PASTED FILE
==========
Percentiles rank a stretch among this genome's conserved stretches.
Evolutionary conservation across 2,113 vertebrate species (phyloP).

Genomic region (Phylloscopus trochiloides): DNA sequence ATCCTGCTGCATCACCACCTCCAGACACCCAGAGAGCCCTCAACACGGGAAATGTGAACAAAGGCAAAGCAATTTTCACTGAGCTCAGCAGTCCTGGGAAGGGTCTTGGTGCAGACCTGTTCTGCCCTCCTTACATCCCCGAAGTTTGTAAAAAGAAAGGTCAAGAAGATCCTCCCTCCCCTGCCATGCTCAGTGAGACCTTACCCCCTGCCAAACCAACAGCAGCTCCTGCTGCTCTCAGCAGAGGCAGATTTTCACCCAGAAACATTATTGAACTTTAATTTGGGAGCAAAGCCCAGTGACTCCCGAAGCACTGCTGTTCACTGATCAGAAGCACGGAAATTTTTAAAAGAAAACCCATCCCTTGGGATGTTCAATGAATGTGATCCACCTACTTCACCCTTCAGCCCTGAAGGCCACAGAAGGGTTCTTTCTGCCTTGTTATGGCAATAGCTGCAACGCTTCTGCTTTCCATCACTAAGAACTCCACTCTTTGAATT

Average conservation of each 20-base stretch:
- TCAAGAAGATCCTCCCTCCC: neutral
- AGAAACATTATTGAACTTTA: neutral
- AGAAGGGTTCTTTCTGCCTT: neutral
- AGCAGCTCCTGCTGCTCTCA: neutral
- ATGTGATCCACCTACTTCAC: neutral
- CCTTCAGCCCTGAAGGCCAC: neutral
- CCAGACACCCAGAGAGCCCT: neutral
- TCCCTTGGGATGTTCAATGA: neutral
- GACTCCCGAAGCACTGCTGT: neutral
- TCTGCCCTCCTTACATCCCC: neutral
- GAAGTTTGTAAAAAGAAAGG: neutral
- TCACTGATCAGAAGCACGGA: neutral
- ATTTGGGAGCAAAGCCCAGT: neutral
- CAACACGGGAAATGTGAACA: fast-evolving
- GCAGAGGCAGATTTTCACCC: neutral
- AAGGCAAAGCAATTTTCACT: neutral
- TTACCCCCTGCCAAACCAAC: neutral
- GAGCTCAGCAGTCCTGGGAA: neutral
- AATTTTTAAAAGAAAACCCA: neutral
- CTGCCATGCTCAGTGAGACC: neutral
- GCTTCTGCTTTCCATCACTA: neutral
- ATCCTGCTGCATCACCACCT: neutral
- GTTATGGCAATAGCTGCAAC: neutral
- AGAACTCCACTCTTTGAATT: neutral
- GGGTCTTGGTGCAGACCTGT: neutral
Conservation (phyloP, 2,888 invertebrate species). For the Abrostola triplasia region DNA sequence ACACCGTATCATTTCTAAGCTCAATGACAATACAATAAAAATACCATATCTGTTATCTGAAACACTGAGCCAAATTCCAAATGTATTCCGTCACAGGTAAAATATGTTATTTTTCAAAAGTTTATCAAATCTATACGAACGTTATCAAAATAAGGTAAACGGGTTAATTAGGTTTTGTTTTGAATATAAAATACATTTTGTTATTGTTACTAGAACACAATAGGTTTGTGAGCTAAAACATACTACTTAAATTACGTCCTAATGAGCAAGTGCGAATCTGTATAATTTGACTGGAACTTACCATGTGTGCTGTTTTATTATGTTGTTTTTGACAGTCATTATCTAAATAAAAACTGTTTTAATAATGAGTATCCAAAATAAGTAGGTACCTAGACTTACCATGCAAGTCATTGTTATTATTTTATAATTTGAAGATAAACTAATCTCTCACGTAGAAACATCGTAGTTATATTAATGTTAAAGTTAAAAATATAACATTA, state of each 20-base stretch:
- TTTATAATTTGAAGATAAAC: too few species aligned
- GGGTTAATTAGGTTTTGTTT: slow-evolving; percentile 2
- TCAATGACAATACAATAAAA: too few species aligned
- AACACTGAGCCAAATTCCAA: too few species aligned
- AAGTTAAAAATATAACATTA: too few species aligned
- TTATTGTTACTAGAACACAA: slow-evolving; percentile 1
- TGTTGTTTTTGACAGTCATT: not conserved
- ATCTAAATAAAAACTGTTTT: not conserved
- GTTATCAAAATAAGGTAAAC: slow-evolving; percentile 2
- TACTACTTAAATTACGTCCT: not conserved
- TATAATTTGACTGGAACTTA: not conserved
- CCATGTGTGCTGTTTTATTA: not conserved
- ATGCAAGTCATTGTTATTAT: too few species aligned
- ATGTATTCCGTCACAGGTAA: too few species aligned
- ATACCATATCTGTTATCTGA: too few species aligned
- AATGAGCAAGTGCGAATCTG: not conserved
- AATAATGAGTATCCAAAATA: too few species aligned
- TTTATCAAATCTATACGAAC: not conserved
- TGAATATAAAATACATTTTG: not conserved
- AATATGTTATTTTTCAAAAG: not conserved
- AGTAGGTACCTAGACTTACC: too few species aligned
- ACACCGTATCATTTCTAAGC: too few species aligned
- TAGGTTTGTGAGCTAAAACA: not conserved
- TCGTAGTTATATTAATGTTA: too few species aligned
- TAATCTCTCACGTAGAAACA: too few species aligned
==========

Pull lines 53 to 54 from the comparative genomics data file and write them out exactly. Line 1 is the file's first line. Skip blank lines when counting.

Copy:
- TAGGTTTGTGAGCTAAAACA: not conserved
- TCGTAGTTATATTAATGTTA: too few species aligned